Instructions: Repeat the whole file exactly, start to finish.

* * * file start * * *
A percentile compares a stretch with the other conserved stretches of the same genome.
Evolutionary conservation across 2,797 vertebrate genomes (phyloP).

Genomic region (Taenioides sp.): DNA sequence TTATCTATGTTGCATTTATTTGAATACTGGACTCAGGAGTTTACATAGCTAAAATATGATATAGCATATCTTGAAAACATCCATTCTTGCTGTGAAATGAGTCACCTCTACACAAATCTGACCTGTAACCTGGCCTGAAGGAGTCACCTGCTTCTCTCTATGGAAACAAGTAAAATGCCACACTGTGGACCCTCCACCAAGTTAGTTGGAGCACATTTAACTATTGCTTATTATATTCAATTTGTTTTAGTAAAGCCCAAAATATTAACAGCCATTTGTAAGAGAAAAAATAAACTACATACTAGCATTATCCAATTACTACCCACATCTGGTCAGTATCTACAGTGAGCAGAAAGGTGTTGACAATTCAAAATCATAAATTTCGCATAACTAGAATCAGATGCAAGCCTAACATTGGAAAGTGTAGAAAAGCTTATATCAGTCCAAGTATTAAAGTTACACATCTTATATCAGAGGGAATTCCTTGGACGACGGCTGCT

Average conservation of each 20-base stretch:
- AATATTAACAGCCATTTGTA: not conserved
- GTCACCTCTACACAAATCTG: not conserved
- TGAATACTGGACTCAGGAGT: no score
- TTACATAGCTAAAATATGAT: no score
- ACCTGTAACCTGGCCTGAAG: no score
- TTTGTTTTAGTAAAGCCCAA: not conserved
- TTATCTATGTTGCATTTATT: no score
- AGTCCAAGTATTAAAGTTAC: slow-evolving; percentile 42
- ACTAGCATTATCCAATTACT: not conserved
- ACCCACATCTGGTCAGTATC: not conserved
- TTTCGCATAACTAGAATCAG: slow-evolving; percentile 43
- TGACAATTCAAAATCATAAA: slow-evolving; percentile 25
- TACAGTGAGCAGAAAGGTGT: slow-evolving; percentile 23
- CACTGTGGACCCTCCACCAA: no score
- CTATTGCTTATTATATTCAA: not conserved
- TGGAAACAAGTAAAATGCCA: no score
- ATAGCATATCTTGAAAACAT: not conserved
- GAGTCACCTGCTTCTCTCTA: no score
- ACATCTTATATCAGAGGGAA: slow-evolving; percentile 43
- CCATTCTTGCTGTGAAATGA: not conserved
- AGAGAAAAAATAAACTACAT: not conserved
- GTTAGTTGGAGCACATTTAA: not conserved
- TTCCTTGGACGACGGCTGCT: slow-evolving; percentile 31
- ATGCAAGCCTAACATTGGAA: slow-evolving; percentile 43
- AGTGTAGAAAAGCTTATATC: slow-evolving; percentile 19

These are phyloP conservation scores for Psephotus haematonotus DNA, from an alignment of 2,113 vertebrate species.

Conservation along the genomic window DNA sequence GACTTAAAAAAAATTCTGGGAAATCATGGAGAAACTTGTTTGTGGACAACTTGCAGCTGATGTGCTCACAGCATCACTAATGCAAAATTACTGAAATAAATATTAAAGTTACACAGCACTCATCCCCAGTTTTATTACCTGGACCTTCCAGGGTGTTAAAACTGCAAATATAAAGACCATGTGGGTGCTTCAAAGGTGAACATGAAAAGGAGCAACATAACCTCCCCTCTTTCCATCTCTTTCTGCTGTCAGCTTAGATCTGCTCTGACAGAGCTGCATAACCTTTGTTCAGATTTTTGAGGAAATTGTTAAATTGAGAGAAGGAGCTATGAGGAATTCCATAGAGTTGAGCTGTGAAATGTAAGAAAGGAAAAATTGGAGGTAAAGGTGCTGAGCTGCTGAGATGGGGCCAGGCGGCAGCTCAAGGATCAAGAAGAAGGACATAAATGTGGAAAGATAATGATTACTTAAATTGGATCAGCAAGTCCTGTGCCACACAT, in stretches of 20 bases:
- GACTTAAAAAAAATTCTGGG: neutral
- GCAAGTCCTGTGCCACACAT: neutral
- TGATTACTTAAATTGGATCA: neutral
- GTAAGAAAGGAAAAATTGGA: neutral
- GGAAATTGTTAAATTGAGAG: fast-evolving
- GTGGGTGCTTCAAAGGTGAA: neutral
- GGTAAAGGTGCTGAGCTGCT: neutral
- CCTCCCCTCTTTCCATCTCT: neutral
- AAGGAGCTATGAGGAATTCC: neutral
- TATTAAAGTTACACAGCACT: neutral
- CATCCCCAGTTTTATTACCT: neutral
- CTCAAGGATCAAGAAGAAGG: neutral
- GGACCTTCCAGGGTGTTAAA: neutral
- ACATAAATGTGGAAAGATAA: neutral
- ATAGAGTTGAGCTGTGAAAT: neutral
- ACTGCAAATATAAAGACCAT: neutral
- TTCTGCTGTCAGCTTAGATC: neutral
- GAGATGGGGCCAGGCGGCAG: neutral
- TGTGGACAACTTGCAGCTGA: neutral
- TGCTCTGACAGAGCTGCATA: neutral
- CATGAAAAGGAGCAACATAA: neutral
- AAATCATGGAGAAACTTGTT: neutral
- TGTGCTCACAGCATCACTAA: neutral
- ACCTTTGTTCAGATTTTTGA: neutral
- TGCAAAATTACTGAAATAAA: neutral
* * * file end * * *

A percentile compares a stretch with the other conserved stretches of the same genome.
Evolutionary conservation across 2,797 vertebrate genomes (phyloP).

Genomic region (Taenioides sp.): DNA sequence TTATCTATGTTGCATTTATTTGAATACTGGACTCAGGAGTTTACATAGCTAAAATATGATATAGCATATCTTGAAAACATCCATTCTTGCTGTGAAATGAGTCACCTCTACACAAATCTGACCTGTAACCTGGCCTGAAGGAGTCACCTGCTTCTCTCTATGGAAACAAGTAAAATGCCACACTGTGGACCCTCCACCAAGTTAGTTGGAGCACATTTAACTATTGCTTATTATATTCAATTTGTTTTAGTAAAGCCCAAAATATTAACAGCCATTTGTAAGAGAAAAAATAAACTACATACTAGCATTATCCAATTACTACCCACATCTGGTCAGTATCTACAGTGAGCAGAAAGGTGTTGACAATTCAAAATCATAAATTTCGCATAACTAGAATCAGATGCAAGCCTAACATTGGAAAGTGTAGAAAAGCTTATATCAGTCCAAGTATTAAAGTTACACATCTTATATCAGAGGGAATTCCTTGGACGACGGCTGCT

Average conservation of each 20-base stretch:
- AATATTAACAGCCATTTGTA: not conserved
- GTCACCTCTACACAAATCTG: not conserved
- TGAATACTGGACTCAGGAGT: no score
- TTACATAGCTAAAATATGAT: no score
- ACCTGTAACCTGGCCTGAAG: no score
- TTTGTTTTAGTAAAGCCCAA: not conserved
- TTATCTATGTTGCATTTATT: no score
- AGTCCAAGTATTAAAGTTAC: slow-evolving; percentile 42
- ACTAGCATTATCCAATTACT: not conserved
- ACCCACATCTGGTCAGTATC: not conserved
- TTTCGCATAACTAGAATCAG: slow-evolving; percentile 43
- TGACAATTCAAAATCATAAA: slow-evolving; percentile 25
- TACAGTGAGCAGAAAGGTGT: slow-evolving; percentile 23
- CACTGTGGACCCTCCACCAA: no score
- CTATTGCTTATTATATTCAA: not conserved
- TGGAAACAAGTAAAATGCCA: no score
- ATAGCATATCTTGAAAACAT: not conserved
- GAGTCACCTGCTTCTCTCTA: no score
- ACATCTTATATCAGAGGGAA: slow-evolving; percentile 43
- CCATTCTTGCTGTGAAATGA: not conserved
- AGAGAAAAAATAAACTACAT: not conserved
- GTTAGTTGGAGCACATTTAA: not conserved
- TTCCTTGGACGACGGCTGCT: slow-evolving; percentile 31
- ATGCAAGCCTAACATTGGAA: slow-evolving; percentile 43
- AGTGTAGAAAAGCTTATATC: slow-evolving; percentile 19

These are phyloP conservation scores for Psephotus haematonotus DNA, from an alignment of 2,113 vertebrate species.

Conservation along the genomic window DNA sequence GACTTAAAAAAAATTCTGGGAAATCATGGAGAAACTTGTTTGTGGACAACTTGCAGCTGATGTGCTCACAGCATCACTAATGCAAAATTACTGAAATAAATATTAAAGTTACACAGCACTCATCCCCAGTTTTATTACCTGGACCTTCCAGGGTGTTAAAACTGCAAATATAAAGACCATGTGGGTGCTTCAAAGGTGAACATGAAAAGGAGCAACATAACCTCCCCTCTTTCCATCTCTTTCTGCTGTCAGCTTAGATCTGCTCTGACAGAGCTGCATAACCTTTGTTCAGATTTTTGAGGAAATTGTTAAATTGAGAGAAGGAGCTATGAGGAATTCCATAGAGTTGAGCTGTGAAATGTAAGAAAGGAAAAATTGGAGGTAAAGGTGCTGAGCTGCTGAGATGGGGCCAGGCGGCAGCTCAAGGATCAAGAAGAAGGACATAAATGTGGAAAGATAATGATTACTTAAATTGGATCAGCAAGTCCTGTGCCACACAT, in stretches of 20 bases:
- GACTTAAAAAAAATTCTGGG: neutral
- GCAAGTCCTGTGCCACACAT: neutral
- TGATTACTTAAATTGGATCA: neutral
- GTAAGAAAGGAAAAATTGGA: neutral
- GGAAATTGTTAAATTGAGAG: fast-evolving
- GTGGGTGCTTCAAAGGTGAA: neutral
- GGTAAAGGTGCTGAGCTGCT: neutral
- CCTCCCCTCTTTCCATCTCT: neutral
- AAGGAGCTATGAGGAATTCC: neutral
- TATTAAAGTTACACAGCACT: neutral
- CATCCCCAGTTTTATTACCT: neutral
- CTCAAGGATCAAGAAGAAGG: neutral
- GGACCTTCCAGGGTGTTAAA: neutral
- ACATAAATGTGGAAAGATAA: neutral
- ATAGAGTTGAGCTGTGAAAT: neutral
- ACTGCAAATATAAAGACCAT: neutral
- TTCTGCTGTCAGCTTAGATC: neutral
- GAGATGGGGCCAGGCGGCAG: neutral
- TGTGGACAACTTGCAGCTGA: neutral
- TGCTCTGACAGAGCTGCATA: neutral
- CATGAAAAGGAGCAACATAA: neutral
- AAATCATGGAGAAACTTGTT: neutral
- TGTGCTCACAGCATCACTAA: neutral
- ACCTTTGTTCAGATTTTTGA: neutral
- TGCAAAATTACTGAAATAAA: neutral